13 Reasons Why covered so many taboo topics. Many of the kids in the show didn’t feel comfortable talking about these topics – rape, suicide, slut shaming – and that really bothered me. I found myself turning episodes off during the middle of them because I was so frustrated that they wouldn’t just talk about what was happening. I quickly realized I wasn’t frustrated with the show but with people in general. This happens every day. I know what it’s like to say the word “suicide” and immediately have people blush or even physically cringe, but we have to force ourselves to open up and talk about the difficult things in life because we never know when the person on the other end of the conversation may need that opportunity to open up.

Don’t stop trying. Don’t stop reaching out.

When I finished the series I was left with a lot of questions. Why the guns? Why the second suicide attempt? Why did they show certain things? Why didn’t they have suicide messages and hotline numbers attached to every episode? Why didn’t they choose to create a character who reached out and got help? I think, to some point, I still have some of these questions but I understood a lot more when I watched the after show, Beyond the Reasons.

In the after show, the actor who played Clay mentioned why he understood that some kids don’t reach out, “What do I say? What are they going to say? They’re not going to understand.” That eased some of the anger this show left me with. Whether it’s a teenager or another adult in your life, I can’t stress how important it is to make the people in your life aware of the fact that you’re there, day or night, to talk. Or just to listen. Sometimes as humans, we don’t have the words to describe what we’re feeling or maybe we’re scared the other person won’t understand it. But you know what? That’s okay. The other person doesn’t have to understand what you’re going through or why you made a certain decision. They just need to be there.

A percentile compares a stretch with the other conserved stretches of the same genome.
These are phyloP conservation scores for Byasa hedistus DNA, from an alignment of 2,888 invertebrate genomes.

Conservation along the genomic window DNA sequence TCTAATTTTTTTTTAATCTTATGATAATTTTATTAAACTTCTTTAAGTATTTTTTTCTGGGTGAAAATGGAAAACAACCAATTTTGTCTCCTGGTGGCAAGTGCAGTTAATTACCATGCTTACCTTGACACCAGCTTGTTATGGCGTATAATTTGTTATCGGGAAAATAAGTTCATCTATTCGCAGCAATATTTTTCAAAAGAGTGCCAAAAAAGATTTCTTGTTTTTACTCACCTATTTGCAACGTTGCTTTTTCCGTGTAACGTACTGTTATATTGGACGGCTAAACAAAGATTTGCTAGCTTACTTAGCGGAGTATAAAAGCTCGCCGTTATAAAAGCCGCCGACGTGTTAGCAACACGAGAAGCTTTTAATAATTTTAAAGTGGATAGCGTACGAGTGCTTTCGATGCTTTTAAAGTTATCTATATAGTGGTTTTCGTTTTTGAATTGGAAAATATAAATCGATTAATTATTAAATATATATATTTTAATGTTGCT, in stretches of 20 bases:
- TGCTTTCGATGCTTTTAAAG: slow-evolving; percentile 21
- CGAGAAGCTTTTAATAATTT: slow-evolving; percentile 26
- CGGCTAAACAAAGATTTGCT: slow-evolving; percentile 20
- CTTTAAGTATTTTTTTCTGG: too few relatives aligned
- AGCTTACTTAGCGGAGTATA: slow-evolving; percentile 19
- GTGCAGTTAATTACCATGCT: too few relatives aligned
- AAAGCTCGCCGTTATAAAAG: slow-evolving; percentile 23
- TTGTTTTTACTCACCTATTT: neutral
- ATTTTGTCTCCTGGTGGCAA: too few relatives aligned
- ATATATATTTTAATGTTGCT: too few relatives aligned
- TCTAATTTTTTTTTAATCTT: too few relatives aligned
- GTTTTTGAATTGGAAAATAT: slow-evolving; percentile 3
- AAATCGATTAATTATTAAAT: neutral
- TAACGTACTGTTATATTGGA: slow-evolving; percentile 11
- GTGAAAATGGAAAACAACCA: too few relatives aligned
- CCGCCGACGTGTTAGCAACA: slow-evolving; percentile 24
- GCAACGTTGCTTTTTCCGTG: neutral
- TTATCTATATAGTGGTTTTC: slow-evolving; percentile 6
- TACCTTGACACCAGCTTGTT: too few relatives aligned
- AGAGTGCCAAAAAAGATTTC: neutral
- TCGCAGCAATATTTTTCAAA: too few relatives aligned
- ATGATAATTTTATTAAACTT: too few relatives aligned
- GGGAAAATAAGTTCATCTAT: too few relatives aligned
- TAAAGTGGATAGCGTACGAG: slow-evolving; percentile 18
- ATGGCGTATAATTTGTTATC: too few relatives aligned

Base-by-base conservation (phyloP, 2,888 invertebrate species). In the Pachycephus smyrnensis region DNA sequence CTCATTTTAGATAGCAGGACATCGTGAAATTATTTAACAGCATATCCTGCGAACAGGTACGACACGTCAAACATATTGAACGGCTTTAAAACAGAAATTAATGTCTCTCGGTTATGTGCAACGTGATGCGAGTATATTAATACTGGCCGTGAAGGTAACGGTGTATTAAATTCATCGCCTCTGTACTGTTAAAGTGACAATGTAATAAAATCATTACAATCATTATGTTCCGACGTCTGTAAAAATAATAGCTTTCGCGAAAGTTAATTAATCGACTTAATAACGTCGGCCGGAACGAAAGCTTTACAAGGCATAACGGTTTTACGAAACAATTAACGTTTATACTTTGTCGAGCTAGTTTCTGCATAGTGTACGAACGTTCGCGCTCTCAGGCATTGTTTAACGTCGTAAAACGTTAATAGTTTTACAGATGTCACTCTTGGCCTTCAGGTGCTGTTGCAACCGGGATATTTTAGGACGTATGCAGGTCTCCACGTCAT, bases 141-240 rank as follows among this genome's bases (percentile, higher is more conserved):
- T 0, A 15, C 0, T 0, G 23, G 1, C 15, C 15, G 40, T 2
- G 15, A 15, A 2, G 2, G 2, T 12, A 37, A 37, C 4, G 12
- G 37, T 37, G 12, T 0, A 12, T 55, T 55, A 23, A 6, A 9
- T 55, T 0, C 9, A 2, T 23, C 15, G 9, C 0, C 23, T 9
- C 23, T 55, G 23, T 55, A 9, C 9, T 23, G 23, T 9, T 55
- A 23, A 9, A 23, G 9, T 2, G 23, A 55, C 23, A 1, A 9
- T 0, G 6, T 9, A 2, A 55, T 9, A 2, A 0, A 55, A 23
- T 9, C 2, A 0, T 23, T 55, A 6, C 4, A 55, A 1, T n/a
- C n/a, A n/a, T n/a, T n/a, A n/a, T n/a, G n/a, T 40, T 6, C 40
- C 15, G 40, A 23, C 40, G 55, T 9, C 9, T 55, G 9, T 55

But, even so, you can try your hardest to be aware and make yourself available to those around you and you could still miss it. I write that sentence from experience. I’ve been made aware of it, looked for it and still missed it. Sometimes you can stare a suicidal person in the face and have no idea what’s going on in their mind.

That’s why it’s important to reach out. It’s not a one and done kind of conversation. Please, I beg of you, continuously reach out to those in your life.

You matter to me.

Make yourself available to the people in your life on a regular basis and continue reiterating that fact to them. Tell people you love them every chance you can.

Have the difficult conversations.

Don’t miss an opportunity to reach out, to ask questions. Don’t miss the opportunity to recognize when someone is in crisis.